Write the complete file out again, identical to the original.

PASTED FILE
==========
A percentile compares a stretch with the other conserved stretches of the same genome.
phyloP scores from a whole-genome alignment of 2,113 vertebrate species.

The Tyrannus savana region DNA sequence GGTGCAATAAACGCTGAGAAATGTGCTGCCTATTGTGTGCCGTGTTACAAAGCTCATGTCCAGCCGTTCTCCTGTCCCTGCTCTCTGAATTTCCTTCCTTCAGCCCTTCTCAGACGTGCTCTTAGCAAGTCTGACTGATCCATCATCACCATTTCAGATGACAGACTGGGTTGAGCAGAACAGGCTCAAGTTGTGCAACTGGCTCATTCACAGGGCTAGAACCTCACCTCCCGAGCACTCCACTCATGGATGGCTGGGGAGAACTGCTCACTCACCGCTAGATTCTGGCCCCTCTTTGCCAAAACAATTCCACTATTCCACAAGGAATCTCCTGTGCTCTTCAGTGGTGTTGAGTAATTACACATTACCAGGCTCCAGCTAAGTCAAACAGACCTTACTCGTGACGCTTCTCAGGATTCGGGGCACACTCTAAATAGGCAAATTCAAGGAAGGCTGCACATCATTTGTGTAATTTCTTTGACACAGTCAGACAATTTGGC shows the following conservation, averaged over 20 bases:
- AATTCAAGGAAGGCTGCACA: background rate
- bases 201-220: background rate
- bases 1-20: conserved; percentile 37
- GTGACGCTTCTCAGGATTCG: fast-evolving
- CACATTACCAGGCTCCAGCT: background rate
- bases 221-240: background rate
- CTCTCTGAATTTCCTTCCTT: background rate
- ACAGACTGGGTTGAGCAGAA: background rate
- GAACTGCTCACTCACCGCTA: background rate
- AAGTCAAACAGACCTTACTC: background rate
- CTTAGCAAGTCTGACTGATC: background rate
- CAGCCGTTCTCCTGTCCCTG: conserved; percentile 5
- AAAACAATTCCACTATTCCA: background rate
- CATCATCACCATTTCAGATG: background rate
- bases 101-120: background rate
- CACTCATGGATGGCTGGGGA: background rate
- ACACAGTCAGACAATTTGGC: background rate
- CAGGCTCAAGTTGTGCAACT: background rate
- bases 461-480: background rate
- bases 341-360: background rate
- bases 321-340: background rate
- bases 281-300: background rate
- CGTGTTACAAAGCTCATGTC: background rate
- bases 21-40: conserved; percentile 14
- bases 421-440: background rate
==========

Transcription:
A percentile compares a stretch with the other conserved stretches of the same genome.
phyloP scores from a whole-genome alignment of 2,113 vertebrate species.

The Tyrannus savana region DNA sequence GGTGCAATAAACGCTGAGAAATGTGCTGCCTATTGTGTGCCGTGTTACAAAGCTCATGTCCAGCCGTTCTCCTGTCCCTGCTCTCTGAATTTCCTTCCTTCAGCCCTTCTCAGACGTGCTCTTAGCAAGTCTGACTGATCCATCATCACCATTTCAGATGACAGACTGGGTTGAGCAGAACAGGCTCAAGTTGTGCAACTGGCTCATTCACAGGGCTAGAACCTCACCTCCCGAGCACTCCACTCATGGATGGCTGGGGAGAACTGCTCACTCACCGCTAGATTCTGGCCCCTCTTTGCCAAAACAATTCCACTATTCCACAAGGAATCTCCTGTGCTCTTCAGTGGTGTTGAGTAATTACACATTACCAGGCTCCAGCTAAGTCAAACAGACCTTACTCGTGACGCTTCTCAGGATTCGGGGCACACTCTAAATAGGCAAATTCAAGGAAGGCTGCACATCATTTGTGTAATTTCTTTGACACAGTCAGACAATTTGGC shows the following conservation, averaged over 20 bases:
- AATTCAAGGAAGGCTGCACA: background rate
- bases 201-220: background rate
- bases 1-20: conserved; percentile 37
- GTGACGCTTCTCAGGATTCG: fast-evolving
- CACATTACCAGGCTCCAGCT: background rate
- bases 221-240: background rate
- CTCTCTGAATTTCCTTCCTT: background rate
- ACAGACTGGGTTGAGCAGAA: background rate
- GAACTGCTCACTCACCGCTA: background rate
- AAGTCAAACAGACCTTACTC: background rate
- CTTAGCAAGTCTGACTGATC: background rate
- CAGCCGTTCTCCTGTCCCTG: conserved; percentile 5
- AAAACAATTCCACTATTCCA: background rate
- CATCATCACCATTTCAGATG: background rate
- bases 101-120: background rate
- CACTCATGGATGGCTGGGGA: background rate
- ACACAGTCAGACAATTTGGC: background rate
- CAGGCTCAAGTTGTGCAACT: background rate
- bases 461-480: background rate
- bases 341-360: background rate
- bases 321-340: background rate
- bases 281-300: background rate
- CGTGTTACAAAGCTCATGTC: background rate
- bases 21-40: conserved; percentile 14
- bases 421-440: background rate